“I grew quickly,” he said, but still wasn’t willing to let go of football. In September 1992 Stover got injured. He kicked the ball and lay afterwards in severe pain. On the ground he felt God saying, “I can take this from you anytime. Are you willing to give it up?”

“I surrendered and said, ‘Lord, it’s yours,’” Stover responded.

After rehabilitation he went on to become one of the most accurate kickers in NFL history in 1994 and remains on the top 10 list of NFL kickers. Stover also held the record in 2001 for the most consecutive games with field goals.

God was also working on Stover’s relationships.

“Life was about Matt,” he said. God changed that and began restoring relationships in Stover’s life, drawing him and his wife, Debbie, closer. Stover began to reach out and love those around him like he had never done before.

God produced more miracles in Stover’s life by blessing him and Debbie with two children -- a daughter, Jenna, born April 26, 1995, and exactly one year later his son, Jacob.

Debbie Stover grew up in Dallas and attended First Baptist Church, Dallas, under the pastorate of W.A. Criswell. She came to know the Lord when she was 11.

“She is a huge influence in my life. She showed me that it doesn’t matter how good you are if you don’t have your sin taken care of.”

Stover knows he has to be a role model on and off the field. He knows people watch how he responds to others and how he walks. He wants to show by example that being a Christian isn’t a “fuddy-duddy” lifestyle, but is vibrant and fun.

“The guys will cuss around you and say ‘excuse my language.’ They’ll sit next to me ... all beat up, and say ‘Stov, this coach is killing me. I need some encouragement’. I’m a big encourager. When I’m down I encourage people the most.

“Playing football is a very insecure career. There is no guaranteed contract. You can be cut at any time. The average time for a football player is 3 years, 3 games. At 35 I’m the oldest guy. The average age is 26.”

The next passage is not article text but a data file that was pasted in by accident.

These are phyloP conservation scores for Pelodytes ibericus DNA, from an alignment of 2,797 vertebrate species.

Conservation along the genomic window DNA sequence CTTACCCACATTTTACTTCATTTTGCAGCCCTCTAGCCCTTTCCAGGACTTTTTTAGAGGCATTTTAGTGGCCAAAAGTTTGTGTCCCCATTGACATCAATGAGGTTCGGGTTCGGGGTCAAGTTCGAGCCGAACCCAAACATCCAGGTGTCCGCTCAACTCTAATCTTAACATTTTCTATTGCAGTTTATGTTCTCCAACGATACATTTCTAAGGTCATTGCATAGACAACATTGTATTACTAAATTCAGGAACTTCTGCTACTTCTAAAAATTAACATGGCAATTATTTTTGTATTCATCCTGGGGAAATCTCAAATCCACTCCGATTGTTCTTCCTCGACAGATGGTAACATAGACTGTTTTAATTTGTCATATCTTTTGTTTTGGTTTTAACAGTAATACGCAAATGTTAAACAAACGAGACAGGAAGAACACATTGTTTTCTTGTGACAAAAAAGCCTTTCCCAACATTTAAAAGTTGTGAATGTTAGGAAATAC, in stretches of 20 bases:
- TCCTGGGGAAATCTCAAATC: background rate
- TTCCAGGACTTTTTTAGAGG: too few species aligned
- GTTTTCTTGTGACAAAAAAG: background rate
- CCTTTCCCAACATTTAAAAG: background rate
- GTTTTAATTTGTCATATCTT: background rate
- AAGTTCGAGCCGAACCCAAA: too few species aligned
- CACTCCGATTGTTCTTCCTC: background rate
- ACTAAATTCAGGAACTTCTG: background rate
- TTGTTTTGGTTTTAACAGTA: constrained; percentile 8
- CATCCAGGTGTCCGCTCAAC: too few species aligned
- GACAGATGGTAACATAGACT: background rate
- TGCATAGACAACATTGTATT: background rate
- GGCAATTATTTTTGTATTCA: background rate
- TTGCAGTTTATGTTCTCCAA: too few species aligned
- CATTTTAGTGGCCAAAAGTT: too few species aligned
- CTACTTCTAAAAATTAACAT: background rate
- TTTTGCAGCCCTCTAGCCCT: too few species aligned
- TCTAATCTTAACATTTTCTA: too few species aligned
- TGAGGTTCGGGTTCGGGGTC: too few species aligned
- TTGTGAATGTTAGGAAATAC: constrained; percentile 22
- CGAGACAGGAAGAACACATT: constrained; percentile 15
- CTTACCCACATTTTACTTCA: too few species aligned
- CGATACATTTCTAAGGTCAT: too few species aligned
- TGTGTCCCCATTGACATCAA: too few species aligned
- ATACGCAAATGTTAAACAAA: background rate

He knows God blessed him with the gift of administration. Stover works with team ministry and outreach. Stover and other Christians on the team work together to host a large outreach each year at the Ravens’ stadium. They pay for about 3,500 people, mostly from the inner city of Baltimore, to meet and shake hands with some of the players and hear some of them give their personal testimonies.

During the football season. a group averaging anywhere from eight to 15 Christians on the Ravens team meet for Bible study on Wednesday nights. About 40 people attend Saturday night chapel. The Ravens have a chaplain, Rod Hairston, who is allowed in the locker room and travels with the team. Not all coaches allow that privilege. Hairston’s arrival, Stover said, was the result of a strong commitment of prayer in 1999 -- a year before the team won the Super Bowl.

“Brian Billick is a good coach with regard to religious freedom,” Stover said.

Stover and his family worship and are actively involved at Grace Fellowship Church in Timonium. He is still a member of his hometown church, First Baptist Church, in Georgetown, Texas.

“I can look back and say being a professional athlete has been such a blessing to me, and hopefully I have used the platform given to me to bless others. God will hold me responsible for how I’ve handled myself.”
--30--
Used by permission from Baptist Life, newsjournal of the Baptist Convention of Maryland and Delaware. Sharon Mager is a staff writer and Bob Simpson is the editor of Baptist Life.